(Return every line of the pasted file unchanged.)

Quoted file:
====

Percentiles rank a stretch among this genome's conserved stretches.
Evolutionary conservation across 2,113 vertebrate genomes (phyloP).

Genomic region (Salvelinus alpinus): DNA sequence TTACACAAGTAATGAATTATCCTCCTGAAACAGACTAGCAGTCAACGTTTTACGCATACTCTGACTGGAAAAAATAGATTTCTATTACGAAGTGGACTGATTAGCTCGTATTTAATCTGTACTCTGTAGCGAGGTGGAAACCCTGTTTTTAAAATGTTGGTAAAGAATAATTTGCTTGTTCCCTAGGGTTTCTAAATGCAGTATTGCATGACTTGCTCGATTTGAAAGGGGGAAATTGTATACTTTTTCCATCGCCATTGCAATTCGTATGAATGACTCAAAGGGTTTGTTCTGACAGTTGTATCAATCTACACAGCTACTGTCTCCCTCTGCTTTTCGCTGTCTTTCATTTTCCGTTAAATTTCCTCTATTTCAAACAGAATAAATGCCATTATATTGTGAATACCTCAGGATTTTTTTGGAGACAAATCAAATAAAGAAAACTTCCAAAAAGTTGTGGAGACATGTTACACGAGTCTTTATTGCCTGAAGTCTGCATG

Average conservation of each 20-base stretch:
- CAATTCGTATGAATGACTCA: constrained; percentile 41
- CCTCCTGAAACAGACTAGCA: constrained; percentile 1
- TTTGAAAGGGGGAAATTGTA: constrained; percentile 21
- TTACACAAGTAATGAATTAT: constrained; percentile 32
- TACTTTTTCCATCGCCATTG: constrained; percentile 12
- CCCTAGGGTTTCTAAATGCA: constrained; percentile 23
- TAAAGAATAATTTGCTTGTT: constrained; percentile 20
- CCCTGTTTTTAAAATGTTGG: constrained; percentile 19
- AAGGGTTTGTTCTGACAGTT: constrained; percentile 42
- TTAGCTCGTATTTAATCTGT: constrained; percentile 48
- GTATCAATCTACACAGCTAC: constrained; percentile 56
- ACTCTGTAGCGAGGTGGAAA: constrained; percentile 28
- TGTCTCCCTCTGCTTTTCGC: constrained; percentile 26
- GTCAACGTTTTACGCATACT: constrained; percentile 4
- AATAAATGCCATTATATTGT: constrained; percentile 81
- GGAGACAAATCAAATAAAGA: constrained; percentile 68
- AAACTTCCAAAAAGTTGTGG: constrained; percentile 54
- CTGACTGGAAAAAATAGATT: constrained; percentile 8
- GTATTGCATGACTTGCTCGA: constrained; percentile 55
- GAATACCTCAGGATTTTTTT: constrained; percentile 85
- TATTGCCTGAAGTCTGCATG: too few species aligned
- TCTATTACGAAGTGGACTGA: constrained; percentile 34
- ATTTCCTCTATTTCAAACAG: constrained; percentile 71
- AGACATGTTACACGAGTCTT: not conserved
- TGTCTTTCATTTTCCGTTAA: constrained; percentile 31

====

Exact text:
Percentiles rank a stretch among this genome's conserved stretches.
Evolutionary conservation across 2,113 vertebrate genomes (phyloP).

Genomic region (Salvelinus alpinus): DNA sequence TTACACAAGTAATGAATTATCCTCCTGAAACAGACTAGCAGTCAACGTTTTACGCATACTCTGACTGGAAAAAATAGATTTCTATTACGAAGTGGACTGATTAGCTCGTATTTAATCTGTACTCTGTAGCGAGGTGGAAACCCTGTTTTTAAAATGTTGGTAAAGAATAATTTGCTTGTTCCCTAGGGTTTCTAAATGCAGTATTGCATGACTTGCTCGATTTGAAAGGGGGAAATTGTATACTTTTTCCATCGCCATTGCAATTCGTATGAATGACTCAAAGGGTTTGTTCTGACAGTTGTATCAATCTACACAGCTACTGTCTCCCTCTGCTTTTCGCTGTCTTTCATTTTCCGTTAAATTTCCTCTATTTCAAACAGAATAAATGCCATTATATTGTGAATACCTCAGGATTTTTTTGGAGACAAATCAAATAAAGAAAACTTCCAAAAAGTTGTGGAGACATGTTACACGAGTCTTTATTGCCTGAAGTCTGCATG

Average conservation of each 20-base stretch:
- CAATTCGTATGAATGACTCA: constrained; percentile 41
- CCTCCTGAAACAGACTAGCA: constrained; percentile 1
- TTTGAAAGGGGGAAATTGTA: constrained; percentile 21
- TTACACAAGTAATGAATTAT: constrained; percentile 32
- TACTTTTTCCATCGCCATTG: constrained; percentile 12
- CCCTAGGGTTTCTAAATGCA: constrained; percentile 23
- TAAAGAATAATTTGCTTGTT: constrained; percentile 20
- CCCTGTTTTTAAAATGTTGG: constrained; percentile 19
- AAGGGTTTGTTCTGACAGTT: constrained; percentile 42
- TTAGCTCGTATTTAATCTGT: constrained; percentile 48
- GTATCAATCTACACAGCTAC: constrained; percentile 56
- ACTCTGTAGCGAGGTGGAAA: constrained; percentile 28
- TGTCTCCCTCTGCTTTTCGC: constrained; percentile 26
- GTCAACGTTTTACGCATACT: constrained; percentile 4
- AATAAATGCCATTATATTGT: constrained; percentile 81
- GGAGACAAATCAAATAAAGA: constrained; percentile 68
- AAACTTCCAAAAAGTTGTGG: constrained; percentile 54
- CTGACTGGAAAAAATAGATT: constrained; percentile 8
- GTATTGCATGACTTGCTCGA: constrained; percentile 55
- GAATACCTCAGGATTTTTTT: constrained; percentile 85
- TATTGCCTGAAGTCTGCATG: too few species aligned
- TCTATTACGAAGTGGACTGA: constrained; percentile 34
- ATTTCCTCTATTTCAAACAG: constrained; percentile 71
- AGACATGTTACACGAGTCTT: not conserved
- TGTCTTTCATTTTCCGTTAA: constrained; percentile 31